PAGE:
Following the transaction, Michael Dell will continue on as CEO and chairman of the company, according to a statement.
“I believe this transaction will open an exciting new chapter for Dell, our customers and team members,” Michael Dell said in the statement. “We can deliver immediate value to stockholders, while we continue the execution of our long-term strategy and focus on delivering best-in-class solutions to our customers as a private enterprise.”
According to the statement, the deal is being financed through a combination of cash and equity contributed by Dell, cash from investors affiliated with Silver Lake, cash invested by MSD Capital, L.P., a $2 billion loan from Microsoft, roll-over of existing debt and debt financing that’s been committed by BofA Merrill Lynch, Barclays, Credit Suisse and RBC Capital Markets.
Microsoft issued a statement saying that it is “committed to the long term success of the entire PC ecosystem and invests heavily in a variety of ways to build that ecosystem for the future. We will continue to look for opportunities to support partners who are committed to innovating and driving business for their devices and services built on the Microsoft platform.”
Dell has been around in one form or another since 1984, when Michael Dell started a company called PCs Ltd. with $1,000 in his pocket. He changed the name to Dell and took the company public four years later.
Dell made its biggest mark in the 1990s, when its model of building PCs to order and shipping them directly to customers undercut rivals like Hewlett-Packard and IBM, which had complex supply chains and backlogs of inventory. In 2001, Dell became the top PC seller in the world.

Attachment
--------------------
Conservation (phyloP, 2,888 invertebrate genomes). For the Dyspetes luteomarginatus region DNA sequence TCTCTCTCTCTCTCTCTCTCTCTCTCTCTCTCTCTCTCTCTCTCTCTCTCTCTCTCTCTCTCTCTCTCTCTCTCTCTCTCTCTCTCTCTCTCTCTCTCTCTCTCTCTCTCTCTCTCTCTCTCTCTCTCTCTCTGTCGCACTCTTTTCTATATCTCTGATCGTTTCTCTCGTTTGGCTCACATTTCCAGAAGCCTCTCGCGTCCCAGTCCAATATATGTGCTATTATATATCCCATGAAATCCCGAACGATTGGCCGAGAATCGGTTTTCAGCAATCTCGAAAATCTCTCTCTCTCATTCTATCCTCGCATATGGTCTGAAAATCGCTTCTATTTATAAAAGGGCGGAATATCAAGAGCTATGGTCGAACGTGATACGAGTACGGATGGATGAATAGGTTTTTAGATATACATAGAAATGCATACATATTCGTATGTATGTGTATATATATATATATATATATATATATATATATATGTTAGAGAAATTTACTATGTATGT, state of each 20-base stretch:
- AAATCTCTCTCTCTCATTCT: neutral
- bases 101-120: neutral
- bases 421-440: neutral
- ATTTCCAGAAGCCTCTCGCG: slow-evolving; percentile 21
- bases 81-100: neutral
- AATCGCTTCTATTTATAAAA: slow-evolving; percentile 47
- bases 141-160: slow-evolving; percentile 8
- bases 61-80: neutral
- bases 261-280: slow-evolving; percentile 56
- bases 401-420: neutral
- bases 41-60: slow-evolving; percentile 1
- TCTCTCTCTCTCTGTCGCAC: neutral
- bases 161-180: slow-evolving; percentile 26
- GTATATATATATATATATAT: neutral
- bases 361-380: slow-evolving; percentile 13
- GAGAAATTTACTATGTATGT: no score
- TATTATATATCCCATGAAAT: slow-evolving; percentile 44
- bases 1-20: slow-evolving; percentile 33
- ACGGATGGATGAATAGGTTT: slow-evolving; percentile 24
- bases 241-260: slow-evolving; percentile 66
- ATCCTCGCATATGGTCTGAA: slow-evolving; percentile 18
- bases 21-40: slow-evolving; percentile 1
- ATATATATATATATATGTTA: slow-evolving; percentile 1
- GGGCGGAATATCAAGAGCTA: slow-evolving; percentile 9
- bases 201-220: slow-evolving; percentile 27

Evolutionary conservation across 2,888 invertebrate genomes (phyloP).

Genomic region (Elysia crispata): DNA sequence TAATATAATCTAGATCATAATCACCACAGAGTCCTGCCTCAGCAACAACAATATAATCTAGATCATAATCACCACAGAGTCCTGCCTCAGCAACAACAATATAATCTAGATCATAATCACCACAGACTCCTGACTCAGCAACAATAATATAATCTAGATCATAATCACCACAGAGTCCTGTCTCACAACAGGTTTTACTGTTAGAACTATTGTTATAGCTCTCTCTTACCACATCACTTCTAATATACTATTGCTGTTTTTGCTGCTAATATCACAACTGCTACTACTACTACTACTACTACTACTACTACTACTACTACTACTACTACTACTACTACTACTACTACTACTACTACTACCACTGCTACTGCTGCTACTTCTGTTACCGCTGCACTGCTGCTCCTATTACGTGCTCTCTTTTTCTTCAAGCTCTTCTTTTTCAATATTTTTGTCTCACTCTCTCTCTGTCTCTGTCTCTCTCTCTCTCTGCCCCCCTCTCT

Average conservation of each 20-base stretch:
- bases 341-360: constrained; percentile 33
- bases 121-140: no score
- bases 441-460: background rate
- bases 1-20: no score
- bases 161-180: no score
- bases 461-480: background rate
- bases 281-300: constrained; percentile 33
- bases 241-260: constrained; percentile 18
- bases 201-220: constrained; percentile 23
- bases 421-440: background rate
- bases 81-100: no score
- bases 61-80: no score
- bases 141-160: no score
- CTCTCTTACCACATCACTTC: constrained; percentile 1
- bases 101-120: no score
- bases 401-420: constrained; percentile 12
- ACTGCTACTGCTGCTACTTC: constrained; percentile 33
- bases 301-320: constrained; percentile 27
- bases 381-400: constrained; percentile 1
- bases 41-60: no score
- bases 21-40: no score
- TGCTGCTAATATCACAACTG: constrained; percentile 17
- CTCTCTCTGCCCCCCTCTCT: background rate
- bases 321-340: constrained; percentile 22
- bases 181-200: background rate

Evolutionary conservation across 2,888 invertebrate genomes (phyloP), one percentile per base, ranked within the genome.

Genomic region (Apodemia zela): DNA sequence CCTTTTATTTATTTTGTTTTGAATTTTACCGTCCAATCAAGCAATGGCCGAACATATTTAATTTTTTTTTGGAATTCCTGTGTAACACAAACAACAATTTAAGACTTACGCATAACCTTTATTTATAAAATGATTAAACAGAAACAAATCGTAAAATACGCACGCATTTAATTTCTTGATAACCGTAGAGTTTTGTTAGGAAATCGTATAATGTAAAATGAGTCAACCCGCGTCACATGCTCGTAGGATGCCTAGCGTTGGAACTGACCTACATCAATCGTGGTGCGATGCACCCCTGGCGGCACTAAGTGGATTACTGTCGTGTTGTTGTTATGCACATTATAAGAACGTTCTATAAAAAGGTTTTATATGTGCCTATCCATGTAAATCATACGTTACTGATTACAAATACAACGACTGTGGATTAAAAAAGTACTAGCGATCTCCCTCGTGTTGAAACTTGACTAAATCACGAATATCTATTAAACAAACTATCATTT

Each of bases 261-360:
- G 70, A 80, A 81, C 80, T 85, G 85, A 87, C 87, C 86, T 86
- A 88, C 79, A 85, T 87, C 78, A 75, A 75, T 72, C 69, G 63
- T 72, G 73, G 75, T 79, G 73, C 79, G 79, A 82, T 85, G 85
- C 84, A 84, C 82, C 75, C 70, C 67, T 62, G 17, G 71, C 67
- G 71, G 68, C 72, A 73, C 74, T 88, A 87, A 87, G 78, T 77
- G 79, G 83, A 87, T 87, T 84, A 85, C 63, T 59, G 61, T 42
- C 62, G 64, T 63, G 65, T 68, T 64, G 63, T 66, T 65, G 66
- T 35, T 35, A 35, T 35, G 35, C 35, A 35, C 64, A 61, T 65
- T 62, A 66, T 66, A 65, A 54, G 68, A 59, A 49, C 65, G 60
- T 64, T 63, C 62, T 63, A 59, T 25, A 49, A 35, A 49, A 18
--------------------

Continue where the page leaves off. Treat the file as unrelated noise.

Its fortunes didn’t last, however. Dell’s rivals adopted some of its low-cost production methods, while also expanding into other areas such as services and software. Dell stayed focused on PCs and servers and eventually found itself left behind. In 2007, after a spell away from his CEO job, Michael Dell returned to try to right his listing ship.
Since then, it’s been on an acquisition spree, buying 25 companies to build out networking, software and services businesses. Notable buys include Quest Software, Perot Systems, Force 10 Networks and Wyse Technologies. Dell’s goal is to refashion itself into an all-round provider of hardware, software and services, mimicking larger rivals IBM and HP, except focused primarily on the midmarket.
It’s had some success, but combining those acquisitions into cohesive “integrated systems” is a long road. Dell itself said last year that it could be a two to three year journey. Investors have been impatient, and Michael Dell apparently grew tired of running his company to the whims of a stock market that often favours immediate return over long-term investment.
“Dell has made solid progress executing this strategy over the past four years, but we recognise that it will still take more time, investment and patience, and I believe our efforts will be better supported by partnering with Silver Lake in our shared vision,” Michael Dell said in the statement. “I am committed to this journey and I have put a substantial amount of my own capital at risk together with Silver Lake, a world-class investor with an outstanding reputation. We are committed to delivering an unmatched customer experience and excited to pursue the path ahead.”
The company’s PCs and server hardware remains the core of its business for now. Dell has said it will stay in the PC market because it provides an entry point to selling other, higher-margin products and services. It offers fewer low-cost computers and more high-end models like its XPS PCs, which has caused it to fall behind HP and Lenovo in worldwide shipments.
Dell has also exited the smartphone market, but sells tablets that target use both at home and in the enterprise.
The transaction calls for Dell shareholders to get $13.65 in cash, a premium of about 25 percent over Dell’s closing price on January 11, when rumours of a deal first appeared, the company said.